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2012, Aaron Elson



My Son

2001, Cindy Myers

W.W. Myers

10th Armored Replacement Battalion

    Recently, World War II Oral History web site director Aaron Elson received the following e-mail:

   Hi, my name is Cindy Myers and I am trying to research a poem that my grandfather sent to my dad from Germany during World War II. My grandpa died in 1987 and we recently moved my grandma to a nursing home. This is when we found the poem. My grandma thinks that he wrote it, but we're not sure. The poem was typed, but does not have my grandfather's signature at the bottom, nor does it have who the author is. My grandpa was an artist and when he got home, he handwrote this poem using india ink and drew a war scene below with an upright rifle with a helmet on it on the right hand side. Cindy Myers


My Son

War is more terrible than all words of men can say; more terrible than a man’s mind can comprehend.

It is the corpse of a friend; one moment ago a living human being with thought, hopes and a future -- just exactly like yourself -- now nothing.

It is the eyes of men after battle, like muddy water, lightless.

It is cities -- labor of generations lost -- now dusty piles of broken stones and splintered wood -- dead.

It is the total pain of a hundred million parted loved ones -- some for always.

It is the impossibility of planning a future; uncertainty that mocks every hoping dream.


Remember! It is the reality of these things -- not the words.


It is the sound of an exploding shell; a moment's silence, then the searing screams of "Medic" passed urgently from throat to throat.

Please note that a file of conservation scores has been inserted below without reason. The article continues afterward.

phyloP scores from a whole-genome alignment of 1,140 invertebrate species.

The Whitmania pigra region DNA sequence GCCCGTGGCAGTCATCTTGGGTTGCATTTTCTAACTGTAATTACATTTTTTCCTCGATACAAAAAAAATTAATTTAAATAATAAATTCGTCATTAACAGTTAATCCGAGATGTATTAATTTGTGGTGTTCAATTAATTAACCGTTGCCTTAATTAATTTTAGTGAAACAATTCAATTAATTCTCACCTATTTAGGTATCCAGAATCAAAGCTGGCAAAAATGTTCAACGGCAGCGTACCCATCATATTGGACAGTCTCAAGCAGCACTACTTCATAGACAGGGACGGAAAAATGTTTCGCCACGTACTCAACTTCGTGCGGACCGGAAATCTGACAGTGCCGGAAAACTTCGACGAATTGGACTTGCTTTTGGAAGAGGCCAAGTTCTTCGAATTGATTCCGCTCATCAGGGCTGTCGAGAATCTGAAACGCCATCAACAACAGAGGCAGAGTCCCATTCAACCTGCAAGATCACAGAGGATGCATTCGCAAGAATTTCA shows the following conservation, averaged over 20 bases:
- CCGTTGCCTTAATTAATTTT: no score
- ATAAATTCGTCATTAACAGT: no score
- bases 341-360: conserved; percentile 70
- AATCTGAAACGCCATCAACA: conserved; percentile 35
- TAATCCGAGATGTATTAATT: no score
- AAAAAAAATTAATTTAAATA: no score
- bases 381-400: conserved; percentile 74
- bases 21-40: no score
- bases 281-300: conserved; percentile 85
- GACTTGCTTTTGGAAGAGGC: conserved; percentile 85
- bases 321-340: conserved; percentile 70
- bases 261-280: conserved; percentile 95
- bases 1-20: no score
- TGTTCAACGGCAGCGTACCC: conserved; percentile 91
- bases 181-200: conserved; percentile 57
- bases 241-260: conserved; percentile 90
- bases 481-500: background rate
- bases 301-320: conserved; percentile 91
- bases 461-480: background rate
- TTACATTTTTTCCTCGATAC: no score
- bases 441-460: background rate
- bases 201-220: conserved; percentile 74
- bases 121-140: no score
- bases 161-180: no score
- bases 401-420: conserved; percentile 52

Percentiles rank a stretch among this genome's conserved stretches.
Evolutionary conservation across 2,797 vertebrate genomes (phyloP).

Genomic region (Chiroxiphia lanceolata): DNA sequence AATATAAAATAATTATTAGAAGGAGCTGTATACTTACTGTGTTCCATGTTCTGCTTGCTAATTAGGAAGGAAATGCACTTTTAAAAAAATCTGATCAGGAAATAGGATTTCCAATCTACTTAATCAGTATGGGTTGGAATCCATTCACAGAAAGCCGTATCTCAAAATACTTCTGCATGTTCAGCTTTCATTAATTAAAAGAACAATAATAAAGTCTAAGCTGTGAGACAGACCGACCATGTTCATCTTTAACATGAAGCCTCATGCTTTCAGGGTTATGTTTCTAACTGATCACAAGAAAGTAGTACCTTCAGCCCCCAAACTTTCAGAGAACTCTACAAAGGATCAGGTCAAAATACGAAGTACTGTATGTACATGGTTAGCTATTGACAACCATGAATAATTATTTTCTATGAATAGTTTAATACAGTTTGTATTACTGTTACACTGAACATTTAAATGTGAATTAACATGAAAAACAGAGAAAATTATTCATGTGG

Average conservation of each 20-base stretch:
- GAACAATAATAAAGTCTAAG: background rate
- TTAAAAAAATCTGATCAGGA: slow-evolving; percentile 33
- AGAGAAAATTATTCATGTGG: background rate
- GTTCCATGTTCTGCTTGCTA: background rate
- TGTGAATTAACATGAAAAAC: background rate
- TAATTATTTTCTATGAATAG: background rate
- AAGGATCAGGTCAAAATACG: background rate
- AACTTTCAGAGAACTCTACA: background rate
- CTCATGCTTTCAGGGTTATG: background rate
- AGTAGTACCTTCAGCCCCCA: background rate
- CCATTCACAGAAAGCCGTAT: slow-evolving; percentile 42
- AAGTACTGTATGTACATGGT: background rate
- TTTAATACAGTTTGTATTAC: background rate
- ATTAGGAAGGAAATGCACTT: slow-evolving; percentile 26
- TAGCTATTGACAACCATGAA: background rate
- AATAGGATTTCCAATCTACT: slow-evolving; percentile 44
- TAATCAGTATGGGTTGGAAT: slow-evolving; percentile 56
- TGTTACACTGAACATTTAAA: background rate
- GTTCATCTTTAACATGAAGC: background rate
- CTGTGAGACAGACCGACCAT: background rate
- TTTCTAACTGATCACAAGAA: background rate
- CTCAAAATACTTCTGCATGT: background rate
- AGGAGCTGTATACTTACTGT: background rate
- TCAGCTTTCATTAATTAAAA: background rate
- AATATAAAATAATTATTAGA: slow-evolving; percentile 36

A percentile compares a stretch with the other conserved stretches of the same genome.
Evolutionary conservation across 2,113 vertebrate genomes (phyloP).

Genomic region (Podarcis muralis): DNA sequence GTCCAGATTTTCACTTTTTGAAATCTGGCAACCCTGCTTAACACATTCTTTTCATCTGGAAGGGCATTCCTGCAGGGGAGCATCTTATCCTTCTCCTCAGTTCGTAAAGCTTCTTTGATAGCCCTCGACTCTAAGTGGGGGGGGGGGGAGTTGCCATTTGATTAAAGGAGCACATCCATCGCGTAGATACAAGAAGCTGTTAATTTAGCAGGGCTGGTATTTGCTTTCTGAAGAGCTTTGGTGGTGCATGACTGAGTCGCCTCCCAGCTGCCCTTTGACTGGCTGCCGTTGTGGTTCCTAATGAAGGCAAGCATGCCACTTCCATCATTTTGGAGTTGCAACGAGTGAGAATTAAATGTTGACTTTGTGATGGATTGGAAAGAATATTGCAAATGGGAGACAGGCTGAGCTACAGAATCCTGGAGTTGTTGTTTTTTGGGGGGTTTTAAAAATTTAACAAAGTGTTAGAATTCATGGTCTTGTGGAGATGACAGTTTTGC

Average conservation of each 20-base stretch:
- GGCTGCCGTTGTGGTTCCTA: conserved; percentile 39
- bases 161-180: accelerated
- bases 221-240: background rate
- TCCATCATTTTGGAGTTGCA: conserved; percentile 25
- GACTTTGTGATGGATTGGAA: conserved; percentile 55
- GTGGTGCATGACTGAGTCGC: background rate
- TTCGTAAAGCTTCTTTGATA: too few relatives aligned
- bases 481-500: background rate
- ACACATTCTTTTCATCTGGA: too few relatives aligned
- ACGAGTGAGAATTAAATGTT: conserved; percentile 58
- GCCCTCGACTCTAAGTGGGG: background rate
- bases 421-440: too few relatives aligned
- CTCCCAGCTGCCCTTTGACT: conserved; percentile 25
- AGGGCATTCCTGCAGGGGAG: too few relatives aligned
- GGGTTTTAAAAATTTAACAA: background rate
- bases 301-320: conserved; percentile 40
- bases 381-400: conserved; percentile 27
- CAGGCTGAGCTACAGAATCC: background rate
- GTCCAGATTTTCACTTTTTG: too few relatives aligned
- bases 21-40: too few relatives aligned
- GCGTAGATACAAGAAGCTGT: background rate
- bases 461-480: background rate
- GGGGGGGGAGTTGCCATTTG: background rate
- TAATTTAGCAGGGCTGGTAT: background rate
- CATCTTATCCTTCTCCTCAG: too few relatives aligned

It is the groans and the pain of the wounded, and the expressions on their faces.

It is the sound of new soldiers crying before battle; the louder sound of the silence afterwards.

It is the filth and itching and hunger; the endless body discomfort; the feeling like an animal; the fatigue so deep that to die would be good.

It is the battle, which is confusion, fear, hate, death, misery and much more.


The reality -- not the words. Remember!


It is the evil snickering knowledge that sooner or later the law of averages will catch up with each soldier, and the horrible hope that it will take the form of a wound, not maiming or death.

It is boys of 19 who might be in the schoolroom or flirting in the park, husbands who might be telling their wives of a raise -- tender and happy-eyed; fathers who might be teaching their sons to throw a ball -- bright with pride.

It is these men, mouths and insides ugly with hate and fear, driving a bayonet into other men's bodies.

It is "battle fatigue." a nice name for having taken more than the brain and heart can stand, and taking refuge in a shadowy unreal world.

It is mained coming home; dreading pity, dreading failure, dreading life.

It is many million precious years of human lives lost; and the watching of the loss day by day, month by month, year by year until hope is an ugly sneering thing.


Remember! Remember and multiply these things by the largest number you know. Then repeat them over and over again until they are alive and burning in your mind.

Remember! Remember what we are talking about. Not words; not soldiers; but human beings just exactly like yourself.

And when it is in your mind so strongly that you can never forget; then seek how you can best keep peace.

Work at this hard with every tool of thought and love you have. Do not rest until you can say to every man who ever died for a man’s happiness:

"You did not die in vain"

   More poetry